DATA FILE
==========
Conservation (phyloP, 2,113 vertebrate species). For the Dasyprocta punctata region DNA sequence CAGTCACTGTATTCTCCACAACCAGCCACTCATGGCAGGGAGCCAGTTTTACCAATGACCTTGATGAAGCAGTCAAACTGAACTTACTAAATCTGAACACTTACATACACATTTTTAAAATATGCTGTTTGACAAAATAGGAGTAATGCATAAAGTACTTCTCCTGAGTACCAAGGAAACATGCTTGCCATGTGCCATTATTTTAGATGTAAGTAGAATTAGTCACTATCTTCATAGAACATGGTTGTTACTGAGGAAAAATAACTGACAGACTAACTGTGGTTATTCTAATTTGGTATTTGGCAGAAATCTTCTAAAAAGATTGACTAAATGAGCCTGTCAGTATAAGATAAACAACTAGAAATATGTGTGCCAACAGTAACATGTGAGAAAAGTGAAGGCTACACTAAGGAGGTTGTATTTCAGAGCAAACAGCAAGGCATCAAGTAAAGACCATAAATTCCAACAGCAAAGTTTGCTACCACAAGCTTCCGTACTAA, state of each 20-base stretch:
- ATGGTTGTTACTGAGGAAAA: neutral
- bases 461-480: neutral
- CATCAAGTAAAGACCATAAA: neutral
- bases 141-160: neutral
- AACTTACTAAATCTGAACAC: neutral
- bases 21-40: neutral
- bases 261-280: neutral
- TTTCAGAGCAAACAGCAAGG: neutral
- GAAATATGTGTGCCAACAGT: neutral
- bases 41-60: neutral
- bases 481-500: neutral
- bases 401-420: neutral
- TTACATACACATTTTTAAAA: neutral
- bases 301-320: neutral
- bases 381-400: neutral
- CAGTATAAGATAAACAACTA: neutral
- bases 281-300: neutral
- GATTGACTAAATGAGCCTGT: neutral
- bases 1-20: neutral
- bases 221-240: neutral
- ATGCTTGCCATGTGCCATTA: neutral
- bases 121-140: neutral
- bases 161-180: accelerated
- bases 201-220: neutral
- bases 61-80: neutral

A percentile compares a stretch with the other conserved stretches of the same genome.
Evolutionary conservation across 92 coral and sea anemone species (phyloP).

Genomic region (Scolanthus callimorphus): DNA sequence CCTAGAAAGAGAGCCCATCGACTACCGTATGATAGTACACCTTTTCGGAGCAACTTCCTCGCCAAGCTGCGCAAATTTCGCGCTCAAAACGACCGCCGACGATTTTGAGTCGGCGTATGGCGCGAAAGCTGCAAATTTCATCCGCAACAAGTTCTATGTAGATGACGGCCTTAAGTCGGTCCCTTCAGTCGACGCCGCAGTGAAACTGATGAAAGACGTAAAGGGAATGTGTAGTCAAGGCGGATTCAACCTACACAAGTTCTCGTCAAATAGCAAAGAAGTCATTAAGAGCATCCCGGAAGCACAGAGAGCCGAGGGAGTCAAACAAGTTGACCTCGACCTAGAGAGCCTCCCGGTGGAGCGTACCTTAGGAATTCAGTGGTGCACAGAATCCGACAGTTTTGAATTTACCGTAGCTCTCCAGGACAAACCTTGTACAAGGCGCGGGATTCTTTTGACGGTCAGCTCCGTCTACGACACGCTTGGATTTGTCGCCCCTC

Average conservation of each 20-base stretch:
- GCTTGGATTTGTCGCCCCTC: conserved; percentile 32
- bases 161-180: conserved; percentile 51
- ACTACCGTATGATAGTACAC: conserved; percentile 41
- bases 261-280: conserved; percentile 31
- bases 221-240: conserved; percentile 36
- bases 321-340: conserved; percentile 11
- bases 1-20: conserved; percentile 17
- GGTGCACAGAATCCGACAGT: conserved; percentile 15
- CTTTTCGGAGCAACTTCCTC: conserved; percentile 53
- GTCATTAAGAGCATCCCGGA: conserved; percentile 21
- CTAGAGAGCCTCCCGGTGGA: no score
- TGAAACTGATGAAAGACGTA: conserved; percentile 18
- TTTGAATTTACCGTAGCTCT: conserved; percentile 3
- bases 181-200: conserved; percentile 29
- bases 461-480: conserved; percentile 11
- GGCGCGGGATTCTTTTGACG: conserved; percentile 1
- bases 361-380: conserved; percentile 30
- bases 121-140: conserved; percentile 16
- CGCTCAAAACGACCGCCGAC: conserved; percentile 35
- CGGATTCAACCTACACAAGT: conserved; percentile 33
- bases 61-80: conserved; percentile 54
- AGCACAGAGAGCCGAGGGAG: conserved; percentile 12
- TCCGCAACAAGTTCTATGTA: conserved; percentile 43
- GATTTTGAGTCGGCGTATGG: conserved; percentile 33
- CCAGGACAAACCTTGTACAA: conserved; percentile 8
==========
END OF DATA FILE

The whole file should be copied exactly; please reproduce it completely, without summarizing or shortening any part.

Conservation (phyloP, 2,113 vertebrate species). For the Dasyprocta punctata region DNA sequence CAGTCACTGTATTCTCCACAACCAGCCACTCATGGCAGGGAGCCAGTTTTACCAATGACCTTGATGAAGCAGTCAAACTGAACTTACTAAATCTGAACACTTACATACACATTTTTAAAATATGCTGTTTGACAAAATAGGAGTAATGCATAAAGTACTTCTCCTGAGTACCAAGGAAACATGCTTGCCATGTGCCATTATTTTAGATGTAAGTAGAATTAGTCACTATCTTCATAGAACATGGTTGTTACTGAGGAAAAATAACTGACAGACTAACTGTGGTTATTCTAATTTGGTATTTGGCAGAAATCTTCTAAAAAGATTGACTAAATGAGCCTGTCAGTATAAGATAAACAACTAGAAATATGTGTGCCAACAGTAACATGTGAGAAAAGTGAAGGCTACACTAAGGAGGTTGTATTTCAGAGCAAACAGCAAGGCATCAAGTAAAGACCATAAATTCCAACAGCAAAGTTTGCTACCACAAGCTTCCGTACTAA, state of each 20-base stretch:
- ATGGTTGTTACTGAGGAAAA: neutral
- bases 461-480: neutral
- CATCAAGTAAAGACCATAAA: neutral
- bases 141-160: neutral
- AACTTACTAAATCTGAACAC: neutral
- bases 21-40: neutral
- bases 261-280: neutral
- TTTCAGAGCAAACAGCAAGG: neutral
- GAAATATGTGTGCCAACAGT: neutral
- bases 41-60: neutral
- bases 481-500: neutral
- bases 401-420: neutral
- TTACATACACATTTTTAAAA: neutral
- bases 301-320: neutral
- bases 381-400: neutral
- CAGTATAAGATAAACAACTA: neutral
- bases 281-300: neutral
- GATTGACTAAATGAGCCTGT: neutral
- bases 1-20: neutral
- bases 221-240: neutral
- ATGCTTGCCATGTGCCATTA: neutral
- bases 121-140: neutral
- bases 161-180: accelerated
- bases 201-220: neutral
- bases 61-80: neutral

A percentile compares a stretch with the other conserved stretches of the same genome.
Evolutionary conservation across 92 coral and sea anemone species (phyloP).

Genomic region (Scolanthus callimorphus): DNA sequence CCTAGAAAGAGAGCCCATCGACTACCGTATGATAGTACACCTTTTCGGAGCAACTTCCTCGCCAAGCTGCGCAAATTTCGCGCTCAAAACGACCGCCGACGATTTTGAGTCGGCGTATGGCGCGAAAGCTGCAAATTTCATCCGCAACAAGTTCTATGTAGATGACGGCCTTAAGTCGGTCCCTTCAGTCGACGCCGCAGTGAAACTGATGAAAGACGTAAAGGGAATGTGTAGTCAAGGCGGATTCAACCTACACAAGTTCTCGTCAAATAGCAAAGAAGTCATTAAGAGCATCCCGGAAGCACAGAGAGCCGAGGGAGTCAAACAAGTTGACCTCGACCTAGAGAGCCTCCCGGTGGAGCGTACCTTAGGAATTCAGTGGTGCACAGAATCCGACAGTTTTGAATTTACCGTAGCTCTCCAGGACAAACCTTGTACAAGGCGCGGGATTCTTTTGACGGTCAGCTCCGTCTACGACACGCTTGGATTTGTCGCCCCTC

Average conservation of each 20-base stretch:
- GCTTGGATTTGTCGCCCCTC: conserved; percentile 32
- bases 161-180: conserved; percentile 51
- ACTACCGTATGATAGTACAC: conserved; percentile 41
- bases 261-280: conserved; percentile 31
- bases 221-240: conserved; percentile 36
- bases 321-340: conserved; percentile 11
- bases 1-20: conserved; percentile 17
- GGTGCACAGAATCCGACAGT: conserved; percentile 15
- CTTTTCGGAGCAACTTCCTC: conserved; percentile 53
- GTCATTAAGAGCATCCCGGA: conserved; percentile 21
- CTAGAGAGCCTCCCGGTGGA: no score
- TGAAACTGATGAAAGACGTA: conserved; percentile 18
- TTTGAATTTACCGTAGCTCT: conserved; percentile 3
- bases 181-200: conserved; percentile 29
- bases 461-480: conserved; percentile 11
- GGCGCGGGATTCTTTTGACG: conserved; percentile 1
- bases 361-380: conserved; percentile 30
- bases 121-140: conserved; percentile 16
- CGCTCAAAACGACCGCCGAC: conserved; percentile 35
- CGGATTCAACCTACACAAGT: conserved; percentile 33
- bases 61-80: conserved; percentile 54
- AGCACAGAGAGCCGAGGGAG: conserved; percentile 12
- TCCGCAACAAGTTCTATGTA: conserved; percentile 43
- GATTTTGAGTCGGCGTATGG: conserved; percentile 33
- CCAGGACAAACCTTGTACAA: conserved; percentile 8